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LPIC-3 Exam 303

Using POSIX Capabilities

By June 10, 2018November 16th, 2018No Comments

POSIX CapabilitiesAs Linux administrators we have become used to the proliferation of SUID bits that we set on our systems. As long as the list of programs that have these permissions set does not change, then we  don’t worry too much. However this is still a dangerous strategy as any program that has the SUID bit will be running as root. More often than not, they need a small subset of permissions and this is where capabilities come into play. These capabilities have been included in Linux kernel for many years now. Version 2.2 saw their introduction and 2.6 took it a step further where capabilities can be assigned to executable files. It is these we will look at in this module.

We will use Ubuntu 18.04 and CentOS 7 for the demonstration, both are recent distributions and we will see that CentOS makes use of the capabilities for the ping program and Ubuntu does not, relying on the use of the SUID bit.

Replacing the SUID Bit with POSIX Capabilities

On both systems the ping will work for standard users but on CentOS 7 the rights are assigned through limited capabilities rather than running as root. We can see this on CentOS 7 by looking at the capabilities of the the ping executable and the permissions assigned.

$ ls -l /bin/ping ; getcap /bin/ping

-rwxr-xr-x. 1 root root 66176 Aug  4  2017 /bin/ping
/bin/ping = cap_net_admin,cap_net_raw+p

It is the command getcap that can return a list of capabilities assigned to an executable file. We see here that there are two capabilities assigned to permit. I would argue that only cap_net_raw is required and cap_net_admin isn’t required for standard ping use. To review all that is assigned with these capabilities visit the man pages using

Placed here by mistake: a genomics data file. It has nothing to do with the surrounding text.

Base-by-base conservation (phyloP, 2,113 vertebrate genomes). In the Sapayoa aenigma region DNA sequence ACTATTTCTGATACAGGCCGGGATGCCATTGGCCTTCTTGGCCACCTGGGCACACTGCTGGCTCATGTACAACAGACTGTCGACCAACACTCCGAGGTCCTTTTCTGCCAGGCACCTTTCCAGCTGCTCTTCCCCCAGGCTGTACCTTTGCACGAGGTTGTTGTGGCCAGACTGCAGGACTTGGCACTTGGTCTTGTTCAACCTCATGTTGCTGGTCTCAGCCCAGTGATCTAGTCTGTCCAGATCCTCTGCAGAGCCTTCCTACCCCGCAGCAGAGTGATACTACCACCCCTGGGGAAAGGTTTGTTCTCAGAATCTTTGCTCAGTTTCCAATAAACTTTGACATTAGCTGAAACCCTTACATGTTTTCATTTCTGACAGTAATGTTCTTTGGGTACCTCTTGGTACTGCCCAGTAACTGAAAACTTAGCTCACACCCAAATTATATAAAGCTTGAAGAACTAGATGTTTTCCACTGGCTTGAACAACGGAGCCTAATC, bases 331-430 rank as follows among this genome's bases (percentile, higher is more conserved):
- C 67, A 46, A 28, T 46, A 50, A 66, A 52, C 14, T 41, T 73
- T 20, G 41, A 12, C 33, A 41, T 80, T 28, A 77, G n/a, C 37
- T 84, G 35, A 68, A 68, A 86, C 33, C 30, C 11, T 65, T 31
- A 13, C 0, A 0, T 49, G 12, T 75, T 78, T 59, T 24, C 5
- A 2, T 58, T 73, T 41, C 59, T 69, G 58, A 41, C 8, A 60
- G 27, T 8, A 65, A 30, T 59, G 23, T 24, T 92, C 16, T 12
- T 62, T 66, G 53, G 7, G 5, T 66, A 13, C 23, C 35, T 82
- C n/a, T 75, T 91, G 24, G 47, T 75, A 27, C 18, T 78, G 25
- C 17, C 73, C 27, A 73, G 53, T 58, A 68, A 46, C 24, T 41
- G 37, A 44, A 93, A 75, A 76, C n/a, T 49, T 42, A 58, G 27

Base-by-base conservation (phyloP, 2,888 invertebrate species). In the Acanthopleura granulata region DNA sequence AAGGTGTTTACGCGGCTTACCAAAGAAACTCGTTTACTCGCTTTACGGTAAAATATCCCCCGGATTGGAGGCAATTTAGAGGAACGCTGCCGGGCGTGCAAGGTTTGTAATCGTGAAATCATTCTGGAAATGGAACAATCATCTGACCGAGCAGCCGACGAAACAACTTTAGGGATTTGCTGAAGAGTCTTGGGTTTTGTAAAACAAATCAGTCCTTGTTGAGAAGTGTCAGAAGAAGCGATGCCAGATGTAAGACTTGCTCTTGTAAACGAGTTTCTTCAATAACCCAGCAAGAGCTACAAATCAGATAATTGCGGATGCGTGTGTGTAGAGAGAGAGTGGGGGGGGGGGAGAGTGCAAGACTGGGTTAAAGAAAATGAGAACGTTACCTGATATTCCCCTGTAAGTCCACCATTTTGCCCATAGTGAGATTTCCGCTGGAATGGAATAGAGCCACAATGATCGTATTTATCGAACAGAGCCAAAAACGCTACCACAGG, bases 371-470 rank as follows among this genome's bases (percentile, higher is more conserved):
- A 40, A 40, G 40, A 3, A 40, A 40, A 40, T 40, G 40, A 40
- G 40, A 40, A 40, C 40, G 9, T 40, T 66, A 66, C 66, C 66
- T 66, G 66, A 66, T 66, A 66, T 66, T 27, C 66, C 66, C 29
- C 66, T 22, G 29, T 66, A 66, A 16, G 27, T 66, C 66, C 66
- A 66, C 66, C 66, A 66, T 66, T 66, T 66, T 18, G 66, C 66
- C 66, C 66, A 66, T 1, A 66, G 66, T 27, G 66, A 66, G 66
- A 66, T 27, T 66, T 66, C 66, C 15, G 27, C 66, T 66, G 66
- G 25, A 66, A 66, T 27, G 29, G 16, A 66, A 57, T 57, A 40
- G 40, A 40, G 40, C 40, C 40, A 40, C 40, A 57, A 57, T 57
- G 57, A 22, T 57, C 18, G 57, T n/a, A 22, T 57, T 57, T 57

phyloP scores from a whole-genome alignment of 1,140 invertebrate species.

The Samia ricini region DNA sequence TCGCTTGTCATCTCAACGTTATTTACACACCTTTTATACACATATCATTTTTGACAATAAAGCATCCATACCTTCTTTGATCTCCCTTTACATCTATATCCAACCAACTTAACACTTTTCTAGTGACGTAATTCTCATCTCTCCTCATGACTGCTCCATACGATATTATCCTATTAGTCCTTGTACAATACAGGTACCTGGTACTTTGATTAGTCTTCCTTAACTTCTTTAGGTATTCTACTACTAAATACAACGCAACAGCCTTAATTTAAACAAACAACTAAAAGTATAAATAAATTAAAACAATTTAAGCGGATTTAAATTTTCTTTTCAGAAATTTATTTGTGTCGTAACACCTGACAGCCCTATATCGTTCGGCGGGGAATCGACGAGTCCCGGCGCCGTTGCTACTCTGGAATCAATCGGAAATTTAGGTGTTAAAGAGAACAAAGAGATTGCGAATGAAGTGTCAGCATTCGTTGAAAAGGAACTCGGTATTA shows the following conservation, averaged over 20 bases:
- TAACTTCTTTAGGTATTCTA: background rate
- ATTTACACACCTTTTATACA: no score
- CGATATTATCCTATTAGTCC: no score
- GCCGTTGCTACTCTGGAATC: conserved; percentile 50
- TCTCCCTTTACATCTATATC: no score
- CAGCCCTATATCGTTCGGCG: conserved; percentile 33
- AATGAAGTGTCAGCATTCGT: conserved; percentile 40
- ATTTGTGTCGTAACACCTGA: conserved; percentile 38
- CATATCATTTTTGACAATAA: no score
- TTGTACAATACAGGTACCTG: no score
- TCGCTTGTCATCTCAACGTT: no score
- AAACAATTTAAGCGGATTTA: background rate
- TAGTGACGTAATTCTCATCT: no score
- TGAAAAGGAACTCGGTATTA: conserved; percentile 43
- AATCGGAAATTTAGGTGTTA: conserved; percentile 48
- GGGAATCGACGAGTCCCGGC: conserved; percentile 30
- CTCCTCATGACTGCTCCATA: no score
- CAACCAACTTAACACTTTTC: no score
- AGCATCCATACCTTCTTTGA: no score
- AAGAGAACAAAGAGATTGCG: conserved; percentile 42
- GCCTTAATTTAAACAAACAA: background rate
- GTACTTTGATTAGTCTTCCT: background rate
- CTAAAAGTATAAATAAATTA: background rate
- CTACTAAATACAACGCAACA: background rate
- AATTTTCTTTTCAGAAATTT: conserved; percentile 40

$ man 7 capabilities

When we review the same on the Ubuntu 18.04 system we see there are no capabilities set and the SUID permission is set on the file meaning that it will run as the file’s owner, root.

$ ls -l /bin/ping ; getcap /bin/ping

-rwsr-xr-x 1 root root 64424 Mar  9  2017 /bin/ping

First we will remove the SUID permission and test ping as a standard user, the ping will fail:

$ sudo chmod 755 /bin/ping
$ ls -l /bin/ping

-rwxr-xr-x 1 root root 64424 Mar  9  2017 /bin/ping

$ ping localhost

ping: socket: Operation not permitted

So these are the same permissions as on CentOS 7 but without the capability in place. We will now add the capability, just CAP_NET_RAW:

$ sudo setcap CAP_NET_RAW=p /bin/ping
$ getcap /bin/ping

/bin/ping = cap_net_raw+p

$ ping localhost

PING localhost (127.0.0.1) 56(84) bytes of data.
64 bytes from localhost (127.0.0.1): icmp_seq=1 ttl=64 time=0.028 ms
CTRL+C

We have applied just the rights that the program needs and have avoided using full root privileges ; albeit slightly, we have helped secure or Linux system.

If we want to list all of the capabilities we have in the Kernel then review the man page. To list just the capabilities try this:

$ man capabilities | grep -E '^\s{7}CAP_'

       CAP_AUDIT_CONTROL (since Linux 2.6.11)
       CAP_AUDIT_READ (since Linux 3.16)
       CAP_AUDIT_WRITE (since Linux 2.6.11)
       CAP_BLOCK_SUSPEND (since Linux 3.5)
       CAP_CHOWN

The video follows:

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